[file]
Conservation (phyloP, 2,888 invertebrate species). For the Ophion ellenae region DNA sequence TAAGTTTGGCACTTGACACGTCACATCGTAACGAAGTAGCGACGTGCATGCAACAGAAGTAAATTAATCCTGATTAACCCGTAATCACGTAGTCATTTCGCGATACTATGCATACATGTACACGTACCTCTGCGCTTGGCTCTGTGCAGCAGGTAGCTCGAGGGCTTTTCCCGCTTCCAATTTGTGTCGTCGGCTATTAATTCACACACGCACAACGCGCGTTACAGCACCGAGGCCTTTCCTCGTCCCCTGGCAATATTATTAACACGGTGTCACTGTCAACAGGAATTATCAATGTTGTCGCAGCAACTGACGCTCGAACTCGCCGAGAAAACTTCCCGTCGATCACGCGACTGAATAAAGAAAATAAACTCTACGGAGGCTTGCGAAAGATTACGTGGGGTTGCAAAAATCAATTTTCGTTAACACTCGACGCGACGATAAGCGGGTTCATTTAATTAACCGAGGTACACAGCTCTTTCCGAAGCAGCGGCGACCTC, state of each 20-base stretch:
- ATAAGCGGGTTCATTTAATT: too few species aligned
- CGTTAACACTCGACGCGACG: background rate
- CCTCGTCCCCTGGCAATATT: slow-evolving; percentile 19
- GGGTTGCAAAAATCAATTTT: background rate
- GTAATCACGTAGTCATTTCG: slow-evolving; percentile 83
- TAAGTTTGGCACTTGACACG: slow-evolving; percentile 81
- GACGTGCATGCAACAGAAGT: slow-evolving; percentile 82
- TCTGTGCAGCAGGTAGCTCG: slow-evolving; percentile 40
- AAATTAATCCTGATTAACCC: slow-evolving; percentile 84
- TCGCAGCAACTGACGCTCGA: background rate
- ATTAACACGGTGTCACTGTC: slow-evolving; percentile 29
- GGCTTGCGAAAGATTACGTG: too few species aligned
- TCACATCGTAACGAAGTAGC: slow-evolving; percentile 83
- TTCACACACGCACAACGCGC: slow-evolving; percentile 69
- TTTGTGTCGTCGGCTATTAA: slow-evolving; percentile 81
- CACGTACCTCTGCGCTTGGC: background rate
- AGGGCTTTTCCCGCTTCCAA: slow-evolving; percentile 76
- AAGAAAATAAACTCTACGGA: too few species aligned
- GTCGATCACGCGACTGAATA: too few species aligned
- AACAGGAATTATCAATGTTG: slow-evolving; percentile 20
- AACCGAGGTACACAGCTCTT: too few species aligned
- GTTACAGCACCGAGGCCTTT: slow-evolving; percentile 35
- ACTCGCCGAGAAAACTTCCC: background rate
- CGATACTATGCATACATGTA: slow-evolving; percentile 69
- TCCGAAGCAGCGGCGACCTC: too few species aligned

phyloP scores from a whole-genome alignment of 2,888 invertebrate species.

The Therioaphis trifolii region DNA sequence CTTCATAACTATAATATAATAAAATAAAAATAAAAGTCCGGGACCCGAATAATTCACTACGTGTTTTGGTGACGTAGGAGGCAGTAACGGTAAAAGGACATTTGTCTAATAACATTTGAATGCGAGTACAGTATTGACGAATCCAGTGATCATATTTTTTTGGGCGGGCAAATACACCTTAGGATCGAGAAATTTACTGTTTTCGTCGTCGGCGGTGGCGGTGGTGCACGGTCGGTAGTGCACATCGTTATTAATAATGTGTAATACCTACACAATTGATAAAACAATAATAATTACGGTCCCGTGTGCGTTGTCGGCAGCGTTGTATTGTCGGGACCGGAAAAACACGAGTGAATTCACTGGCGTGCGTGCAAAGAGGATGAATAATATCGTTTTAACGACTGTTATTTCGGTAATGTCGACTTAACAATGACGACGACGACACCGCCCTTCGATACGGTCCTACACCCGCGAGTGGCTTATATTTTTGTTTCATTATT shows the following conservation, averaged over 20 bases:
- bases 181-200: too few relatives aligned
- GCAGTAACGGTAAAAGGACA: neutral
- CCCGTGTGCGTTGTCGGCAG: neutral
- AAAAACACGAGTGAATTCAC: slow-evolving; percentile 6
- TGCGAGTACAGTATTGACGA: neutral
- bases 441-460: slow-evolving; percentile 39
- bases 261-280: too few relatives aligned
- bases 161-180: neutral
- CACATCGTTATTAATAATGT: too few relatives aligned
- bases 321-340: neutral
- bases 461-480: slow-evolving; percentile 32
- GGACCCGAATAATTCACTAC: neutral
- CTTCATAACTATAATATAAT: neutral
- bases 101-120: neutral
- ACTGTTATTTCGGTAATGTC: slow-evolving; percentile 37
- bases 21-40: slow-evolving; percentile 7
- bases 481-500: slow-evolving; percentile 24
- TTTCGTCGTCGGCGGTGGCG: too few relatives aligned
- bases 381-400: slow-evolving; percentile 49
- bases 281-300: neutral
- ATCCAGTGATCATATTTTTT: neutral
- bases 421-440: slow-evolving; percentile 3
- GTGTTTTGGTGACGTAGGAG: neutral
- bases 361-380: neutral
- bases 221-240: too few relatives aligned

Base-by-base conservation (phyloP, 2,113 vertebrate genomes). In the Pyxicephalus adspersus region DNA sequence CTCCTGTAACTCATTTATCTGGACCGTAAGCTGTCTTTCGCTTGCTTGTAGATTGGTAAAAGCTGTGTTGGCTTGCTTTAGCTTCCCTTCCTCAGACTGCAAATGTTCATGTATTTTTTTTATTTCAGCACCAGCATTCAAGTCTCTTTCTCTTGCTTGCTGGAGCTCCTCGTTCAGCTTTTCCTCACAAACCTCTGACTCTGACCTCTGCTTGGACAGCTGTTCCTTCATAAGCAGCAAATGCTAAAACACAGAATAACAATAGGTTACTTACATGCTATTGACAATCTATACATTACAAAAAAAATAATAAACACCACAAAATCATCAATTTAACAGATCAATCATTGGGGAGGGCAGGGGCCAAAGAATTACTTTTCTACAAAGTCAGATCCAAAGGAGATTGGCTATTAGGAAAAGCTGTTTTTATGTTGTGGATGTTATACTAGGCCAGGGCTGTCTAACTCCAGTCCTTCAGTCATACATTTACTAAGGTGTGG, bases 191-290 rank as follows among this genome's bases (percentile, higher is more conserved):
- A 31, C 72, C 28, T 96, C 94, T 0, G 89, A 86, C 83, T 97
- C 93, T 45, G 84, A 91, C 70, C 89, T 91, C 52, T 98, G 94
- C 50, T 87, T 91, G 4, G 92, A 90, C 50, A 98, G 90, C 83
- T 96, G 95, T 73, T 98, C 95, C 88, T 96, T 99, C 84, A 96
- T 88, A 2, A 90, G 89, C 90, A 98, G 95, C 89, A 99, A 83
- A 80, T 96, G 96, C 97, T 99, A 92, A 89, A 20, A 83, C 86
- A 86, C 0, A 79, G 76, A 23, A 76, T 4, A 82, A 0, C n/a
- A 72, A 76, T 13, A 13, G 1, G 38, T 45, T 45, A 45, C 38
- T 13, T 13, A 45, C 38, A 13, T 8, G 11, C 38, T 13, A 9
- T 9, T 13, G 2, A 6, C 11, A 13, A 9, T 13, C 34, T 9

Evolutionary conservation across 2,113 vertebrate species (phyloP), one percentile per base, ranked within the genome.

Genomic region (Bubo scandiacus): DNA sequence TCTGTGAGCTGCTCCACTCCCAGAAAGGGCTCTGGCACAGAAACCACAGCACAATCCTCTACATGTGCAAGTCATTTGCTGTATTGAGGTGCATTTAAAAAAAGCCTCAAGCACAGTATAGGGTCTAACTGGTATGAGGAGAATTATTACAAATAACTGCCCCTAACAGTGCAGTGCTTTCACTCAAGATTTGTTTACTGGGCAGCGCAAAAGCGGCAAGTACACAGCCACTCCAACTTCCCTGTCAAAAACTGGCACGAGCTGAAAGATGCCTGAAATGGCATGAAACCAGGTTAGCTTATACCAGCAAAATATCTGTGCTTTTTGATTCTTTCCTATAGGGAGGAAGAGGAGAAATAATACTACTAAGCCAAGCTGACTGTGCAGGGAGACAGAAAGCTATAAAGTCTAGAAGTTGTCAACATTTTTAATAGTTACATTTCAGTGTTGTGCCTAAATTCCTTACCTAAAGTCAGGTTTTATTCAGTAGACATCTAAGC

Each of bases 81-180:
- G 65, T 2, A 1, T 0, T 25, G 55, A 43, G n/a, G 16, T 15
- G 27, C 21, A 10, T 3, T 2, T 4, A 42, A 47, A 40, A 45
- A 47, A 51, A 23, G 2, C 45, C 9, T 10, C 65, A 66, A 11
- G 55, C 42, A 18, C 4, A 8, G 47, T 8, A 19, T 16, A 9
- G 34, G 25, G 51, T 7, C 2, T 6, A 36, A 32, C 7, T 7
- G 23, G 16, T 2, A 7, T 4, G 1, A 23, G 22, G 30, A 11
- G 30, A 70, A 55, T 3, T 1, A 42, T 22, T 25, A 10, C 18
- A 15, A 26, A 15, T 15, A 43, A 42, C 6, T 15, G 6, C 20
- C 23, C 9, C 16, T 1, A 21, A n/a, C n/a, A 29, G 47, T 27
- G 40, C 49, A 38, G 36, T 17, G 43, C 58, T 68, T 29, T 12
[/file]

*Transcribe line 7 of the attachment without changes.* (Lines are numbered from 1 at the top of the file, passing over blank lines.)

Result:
- TAAGTTTGGCACTTGACACG: slow-evolving; percentile 81